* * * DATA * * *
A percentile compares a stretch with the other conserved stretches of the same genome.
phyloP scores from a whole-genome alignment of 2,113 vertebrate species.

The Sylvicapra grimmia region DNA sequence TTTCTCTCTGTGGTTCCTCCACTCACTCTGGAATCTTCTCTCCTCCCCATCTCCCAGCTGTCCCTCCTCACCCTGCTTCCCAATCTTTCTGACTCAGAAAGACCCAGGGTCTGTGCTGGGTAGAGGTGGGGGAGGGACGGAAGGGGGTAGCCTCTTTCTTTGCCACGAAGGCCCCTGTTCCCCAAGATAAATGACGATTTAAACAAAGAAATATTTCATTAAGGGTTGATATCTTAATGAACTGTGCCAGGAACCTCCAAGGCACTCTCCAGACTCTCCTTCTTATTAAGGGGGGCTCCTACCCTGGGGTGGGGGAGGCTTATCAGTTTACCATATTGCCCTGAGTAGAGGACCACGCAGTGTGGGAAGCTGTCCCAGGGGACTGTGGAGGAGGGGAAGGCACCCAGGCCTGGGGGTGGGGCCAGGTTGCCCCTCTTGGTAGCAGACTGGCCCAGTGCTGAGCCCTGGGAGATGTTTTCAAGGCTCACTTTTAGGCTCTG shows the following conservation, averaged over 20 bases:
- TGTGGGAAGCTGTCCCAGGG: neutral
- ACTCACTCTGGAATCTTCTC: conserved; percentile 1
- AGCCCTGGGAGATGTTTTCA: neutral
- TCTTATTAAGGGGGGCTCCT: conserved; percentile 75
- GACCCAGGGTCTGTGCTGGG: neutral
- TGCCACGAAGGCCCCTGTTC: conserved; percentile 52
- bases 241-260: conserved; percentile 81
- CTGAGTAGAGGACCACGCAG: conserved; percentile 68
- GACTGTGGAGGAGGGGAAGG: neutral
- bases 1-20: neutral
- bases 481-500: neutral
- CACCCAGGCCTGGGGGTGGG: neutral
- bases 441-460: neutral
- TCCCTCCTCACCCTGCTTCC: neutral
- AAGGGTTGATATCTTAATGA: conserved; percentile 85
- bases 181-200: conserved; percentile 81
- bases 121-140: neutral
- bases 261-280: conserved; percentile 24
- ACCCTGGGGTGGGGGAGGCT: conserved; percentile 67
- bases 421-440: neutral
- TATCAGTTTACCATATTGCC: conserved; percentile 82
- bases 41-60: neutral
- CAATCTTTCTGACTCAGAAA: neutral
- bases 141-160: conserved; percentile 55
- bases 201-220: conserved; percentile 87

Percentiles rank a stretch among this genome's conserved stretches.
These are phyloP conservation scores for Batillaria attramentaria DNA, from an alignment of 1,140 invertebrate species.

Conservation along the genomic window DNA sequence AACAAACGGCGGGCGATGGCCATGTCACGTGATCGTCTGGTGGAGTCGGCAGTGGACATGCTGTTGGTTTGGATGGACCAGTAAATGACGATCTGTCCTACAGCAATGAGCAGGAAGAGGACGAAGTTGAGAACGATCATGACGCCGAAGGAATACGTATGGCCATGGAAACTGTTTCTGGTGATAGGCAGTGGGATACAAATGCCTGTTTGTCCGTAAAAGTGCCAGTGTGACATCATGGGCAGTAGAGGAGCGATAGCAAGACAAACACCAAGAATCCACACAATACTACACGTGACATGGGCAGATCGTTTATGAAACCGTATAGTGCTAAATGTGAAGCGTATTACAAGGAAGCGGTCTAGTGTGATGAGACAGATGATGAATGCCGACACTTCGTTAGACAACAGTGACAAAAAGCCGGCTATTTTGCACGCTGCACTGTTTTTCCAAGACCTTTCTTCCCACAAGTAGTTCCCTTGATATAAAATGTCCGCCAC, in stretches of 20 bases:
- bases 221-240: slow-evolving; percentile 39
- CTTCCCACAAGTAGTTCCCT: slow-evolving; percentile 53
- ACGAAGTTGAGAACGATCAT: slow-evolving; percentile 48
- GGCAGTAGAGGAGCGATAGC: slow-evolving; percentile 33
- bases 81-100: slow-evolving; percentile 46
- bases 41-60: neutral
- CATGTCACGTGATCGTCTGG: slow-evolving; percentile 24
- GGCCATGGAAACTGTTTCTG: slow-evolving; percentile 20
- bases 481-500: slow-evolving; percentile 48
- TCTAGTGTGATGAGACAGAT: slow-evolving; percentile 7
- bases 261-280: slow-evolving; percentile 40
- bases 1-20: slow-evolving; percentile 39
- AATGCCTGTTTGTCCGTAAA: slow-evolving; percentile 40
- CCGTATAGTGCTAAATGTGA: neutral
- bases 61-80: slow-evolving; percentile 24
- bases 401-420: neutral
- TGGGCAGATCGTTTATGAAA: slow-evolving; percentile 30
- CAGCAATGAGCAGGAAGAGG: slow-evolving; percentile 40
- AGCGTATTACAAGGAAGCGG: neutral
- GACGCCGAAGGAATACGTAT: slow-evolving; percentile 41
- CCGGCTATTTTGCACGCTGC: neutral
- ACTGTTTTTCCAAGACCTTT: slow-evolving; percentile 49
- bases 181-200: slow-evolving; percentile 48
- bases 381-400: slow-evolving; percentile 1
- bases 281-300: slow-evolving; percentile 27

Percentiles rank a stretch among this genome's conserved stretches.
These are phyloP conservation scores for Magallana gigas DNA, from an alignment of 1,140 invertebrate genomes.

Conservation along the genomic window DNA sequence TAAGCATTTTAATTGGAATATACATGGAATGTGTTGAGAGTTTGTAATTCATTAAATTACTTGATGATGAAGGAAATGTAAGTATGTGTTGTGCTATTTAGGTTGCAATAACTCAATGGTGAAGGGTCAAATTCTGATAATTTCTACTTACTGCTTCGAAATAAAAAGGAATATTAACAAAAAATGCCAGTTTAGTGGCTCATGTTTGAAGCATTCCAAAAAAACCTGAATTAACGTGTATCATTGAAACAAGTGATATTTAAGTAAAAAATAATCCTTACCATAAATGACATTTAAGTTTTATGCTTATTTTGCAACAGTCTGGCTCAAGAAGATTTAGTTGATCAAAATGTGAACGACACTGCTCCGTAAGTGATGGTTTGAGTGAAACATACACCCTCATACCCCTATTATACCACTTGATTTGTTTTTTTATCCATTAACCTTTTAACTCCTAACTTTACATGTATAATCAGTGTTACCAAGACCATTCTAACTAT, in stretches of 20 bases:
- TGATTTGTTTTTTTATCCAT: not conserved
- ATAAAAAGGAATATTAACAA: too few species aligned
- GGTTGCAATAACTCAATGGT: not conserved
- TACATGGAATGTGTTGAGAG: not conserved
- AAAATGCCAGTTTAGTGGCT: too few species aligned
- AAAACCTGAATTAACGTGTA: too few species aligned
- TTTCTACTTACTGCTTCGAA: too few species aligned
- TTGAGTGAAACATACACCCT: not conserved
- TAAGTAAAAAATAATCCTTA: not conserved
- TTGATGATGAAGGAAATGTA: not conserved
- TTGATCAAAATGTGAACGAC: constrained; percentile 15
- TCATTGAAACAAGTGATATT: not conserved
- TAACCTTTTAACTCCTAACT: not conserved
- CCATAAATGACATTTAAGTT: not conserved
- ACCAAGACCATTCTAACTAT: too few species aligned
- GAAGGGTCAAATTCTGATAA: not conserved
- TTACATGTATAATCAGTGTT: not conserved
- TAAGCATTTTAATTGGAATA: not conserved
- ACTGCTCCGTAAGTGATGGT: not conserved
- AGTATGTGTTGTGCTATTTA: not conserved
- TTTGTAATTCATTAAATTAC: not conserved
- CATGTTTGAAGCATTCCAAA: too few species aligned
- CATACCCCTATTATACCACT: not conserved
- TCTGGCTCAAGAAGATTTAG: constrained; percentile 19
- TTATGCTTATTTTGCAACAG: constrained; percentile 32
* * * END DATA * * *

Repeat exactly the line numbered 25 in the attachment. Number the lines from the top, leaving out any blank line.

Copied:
- bases 41-60: neutral